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Floyd County Medical Center seeks additional midwife as baby business continues to grow

Floyd County Medical Center seeks additional midwife as baby business continues to grow
From left, Heather LaPolice, director of the Floyd County Medical Center Birth Center, and birth center nurses Amy Kilcher and Jordan McKehe, show off some of the goodies ready for the first baby born at the hospital in the new year. Press photo by Bob Steenson
By Bob Steenson,

Floyd County Medical Center is in the business of birthing babies. So much so that it plans to add another certified nurse midwife to its staff in the coming months, and continues to recruit physicians who also deliver babies.

There were 93 babies born at the county hospital in 2020. More than half — 51 of them — were delivered by Judi Halbach, the medical center’s first certified nurse midwife.

There are 13 babies expected to be delivered just in January. That number had originally been 17, but several of the moms had their babies early.

Floyd County Medical Center seeks additional midwife as baby business continues to grow
Judi Halbach, certified nurse midwife

Halbach, who is an advanced registered nurse practitioner specializing in midwifery, is one of a team available to deliver, also including physicians Dr. Paul Royer, Dr. David Schrodt and Dr. Janet Tull, and general surgeon Dr. Angela VanGilder when a C-section is needed.

Administrator Rod Nordeng said the medical center is committed to offering deliveries, and to its midwifery program. They have received five applications for the additional midwife position, and will bring in several candidates for interviews, hoping to have someone join the staff within about six months.

“We’re really excited about the recruitment,” he said. “It’s moving quicker than we expected. We’ll be selective and we need to make sure we find the right candidate for the model that we have here — that our midwifery program is the midwives delivering their babies.”

Nordeng said some hospitals include midwives on their staff, but they are part of a rotation and a delivering mom may get a midwife or a physician, depending who is on call.

“We’ll do everything we can to make sure if the mom wants a midwife she has a midwife,” he said, adding that an additional provider will help make that possible.

Nordeng said the response to offering midwifery services at the hospital and clinic has “far exceeded” his expectations.

“Judi was hired April 1, 2019, and at that time we were committed to, when the time came, we would add a second midwife, we would add a third. Our mission or our vision with this has not wavered. … It’s good for moms, it’s good for families, and it’s such a nice complement to the physician delivery model, too,” he said.

“With smaller communities in health care it’s word of mouth,” Nordeng said. “The growth in our midwifery program is directly related to Judi. … At the end of the day it’s the work that Judi does with the moms. They talk and they share. They share their stories with us on Facebook.”

Halbach said many women are looking for the special relationship that a midwife offers, including being with them through their entire labor.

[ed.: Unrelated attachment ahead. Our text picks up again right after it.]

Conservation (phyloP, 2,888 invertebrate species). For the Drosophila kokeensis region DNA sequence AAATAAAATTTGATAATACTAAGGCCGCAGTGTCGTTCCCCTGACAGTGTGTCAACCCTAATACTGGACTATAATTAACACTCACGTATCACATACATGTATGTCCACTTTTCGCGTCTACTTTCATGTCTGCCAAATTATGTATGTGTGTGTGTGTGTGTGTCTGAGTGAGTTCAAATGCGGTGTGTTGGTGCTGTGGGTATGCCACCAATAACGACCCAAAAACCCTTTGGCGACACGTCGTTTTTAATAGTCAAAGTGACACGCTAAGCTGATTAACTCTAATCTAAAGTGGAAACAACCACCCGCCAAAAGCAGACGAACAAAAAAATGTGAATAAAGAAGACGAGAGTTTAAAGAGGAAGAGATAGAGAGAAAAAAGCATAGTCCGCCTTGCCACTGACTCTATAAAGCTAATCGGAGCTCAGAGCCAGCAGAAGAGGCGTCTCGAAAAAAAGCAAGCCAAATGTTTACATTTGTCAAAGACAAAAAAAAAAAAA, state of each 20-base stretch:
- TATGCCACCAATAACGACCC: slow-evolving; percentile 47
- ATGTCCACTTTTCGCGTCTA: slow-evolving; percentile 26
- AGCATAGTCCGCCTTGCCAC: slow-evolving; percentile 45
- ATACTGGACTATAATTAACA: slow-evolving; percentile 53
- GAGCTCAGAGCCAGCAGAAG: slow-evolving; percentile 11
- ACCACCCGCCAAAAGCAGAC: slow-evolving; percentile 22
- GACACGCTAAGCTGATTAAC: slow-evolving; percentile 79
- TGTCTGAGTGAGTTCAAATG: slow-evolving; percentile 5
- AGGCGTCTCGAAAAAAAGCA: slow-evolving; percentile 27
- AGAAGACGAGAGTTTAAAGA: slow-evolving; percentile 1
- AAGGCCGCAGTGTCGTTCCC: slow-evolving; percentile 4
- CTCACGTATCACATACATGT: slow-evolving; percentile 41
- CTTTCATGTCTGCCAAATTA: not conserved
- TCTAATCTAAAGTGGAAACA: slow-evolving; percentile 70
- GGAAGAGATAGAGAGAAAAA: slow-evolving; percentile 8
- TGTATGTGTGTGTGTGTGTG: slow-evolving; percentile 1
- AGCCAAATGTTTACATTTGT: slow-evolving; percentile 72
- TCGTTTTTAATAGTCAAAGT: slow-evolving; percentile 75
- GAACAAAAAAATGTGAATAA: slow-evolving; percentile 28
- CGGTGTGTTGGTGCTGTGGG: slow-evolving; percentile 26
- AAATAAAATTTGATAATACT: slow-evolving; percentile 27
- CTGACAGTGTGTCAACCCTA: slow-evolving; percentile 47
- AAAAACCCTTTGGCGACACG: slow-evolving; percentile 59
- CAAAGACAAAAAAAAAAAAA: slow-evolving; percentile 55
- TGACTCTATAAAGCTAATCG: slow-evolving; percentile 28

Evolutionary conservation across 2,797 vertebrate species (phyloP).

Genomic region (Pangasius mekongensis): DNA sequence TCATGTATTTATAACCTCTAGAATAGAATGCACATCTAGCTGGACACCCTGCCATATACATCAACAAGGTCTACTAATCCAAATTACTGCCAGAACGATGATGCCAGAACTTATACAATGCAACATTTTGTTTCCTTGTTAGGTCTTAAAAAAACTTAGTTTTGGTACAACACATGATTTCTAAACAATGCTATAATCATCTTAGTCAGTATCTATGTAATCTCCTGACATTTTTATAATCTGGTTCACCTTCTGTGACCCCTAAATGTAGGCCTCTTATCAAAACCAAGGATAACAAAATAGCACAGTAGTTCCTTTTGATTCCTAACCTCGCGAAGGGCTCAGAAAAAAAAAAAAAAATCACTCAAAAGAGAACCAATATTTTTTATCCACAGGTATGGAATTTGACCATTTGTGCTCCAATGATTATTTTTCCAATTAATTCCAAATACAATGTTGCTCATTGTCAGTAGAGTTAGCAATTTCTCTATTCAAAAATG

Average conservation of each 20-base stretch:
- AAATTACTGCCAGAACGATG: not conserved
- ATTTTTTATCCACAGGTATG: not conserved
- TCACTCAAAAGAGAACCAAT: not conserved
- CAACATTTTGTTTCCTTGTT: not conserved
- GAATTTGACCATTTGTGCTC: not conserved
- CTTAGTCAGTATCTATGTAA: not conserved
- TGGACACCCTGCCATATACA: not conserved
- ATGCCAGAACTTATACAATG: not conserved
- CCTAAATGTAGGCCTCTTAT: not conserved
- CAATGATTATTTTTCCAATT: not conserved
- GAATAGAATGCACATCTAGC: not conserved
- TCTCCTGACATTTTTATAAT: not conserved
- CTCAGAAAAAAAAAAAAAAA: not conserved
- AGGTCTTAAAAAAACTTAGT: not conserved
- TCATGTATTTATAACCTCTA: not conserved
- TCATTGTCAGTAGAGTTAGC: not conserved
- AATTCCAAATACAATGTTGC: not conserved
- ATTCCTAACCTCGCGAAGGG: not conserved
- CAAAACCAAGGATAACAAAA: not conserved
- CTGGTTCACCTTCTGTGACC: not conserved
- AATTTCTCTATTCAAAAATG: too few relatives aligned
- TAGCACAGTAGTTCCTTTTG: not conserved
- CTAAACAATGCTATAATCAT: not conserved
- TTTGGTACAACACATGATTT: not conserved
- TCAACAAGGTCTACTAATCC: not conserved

She said with midwifery service there is less medical intervention, although she doesn’t do high-risk pregnancies.

“We induce women less. There’s less epidural use. The C-section rate is lower. Midwive’s outcomes are proving to be better, in the research,” she said.

Nordeng said the medical center’s data shows that among first-time mothers, the rate of C-sections at the hospital is less than 9%.

“So for that first-time mom coming in to the organization, they have a 91% opportunity to deliver vaginally, and that’s incredible,” he said.

Statewide, in Iowa about 30% of all births and in Minnesota about 25% of all births are by C-section, Nordeng said, although that includes subsequent C-sections for the same woman after a first C-section delivery, which raises the figure.

Halbach said those figures are important to many women who really want a vaginal birth. They know that if they have one C-section they are more likely that their future births will also be by C-section.

Some communities, including many Mennonites, have traditionally done most of their births at home, but they are finding with a certified nurse midwife they can have a home-like delivery in a hospital birthing center while still having the safety of medical intervention available if needed, she said.

Halbach said adding another midwife will increase the chances that women who want to deliver with a midwife are able to do so. Now, if she is on vacation or otherwise unavailable and one of her patients goes into labor, one of the physicians will deliver the baby.

“There are qualified professionals to cover for me, but it’s not a midwife. Our approach is different,” she said. With two midwives available they can cover for each other as well as working together.

“We’ll both see the patients,” Halbach said. “They’ll rotate their visits through both midwives, so they know us and we know them.”

Nordeng said it’s important to remember that certified nurse midwives are advanced practice registered nurses as well, who can prescribe medications and order tests and lab work.

“They do more than deliver,” he said. “There’s just that full gamut of women’s health we continue to grow. I’ve talked about a vision of a center of excellence for women’s health.”

Nordeng said the medical center continues to also recruit for family physicians who deliver babies. Dr. Janean Wedeking, a doctor currently completing her medical residency in the Air Force, will join the staff in 2024, and is spending vacations and other time off until then in Charles City working at the medical center.

The medical center has also offered a contract to another family practice physician who delivers babies, Nordeng said.

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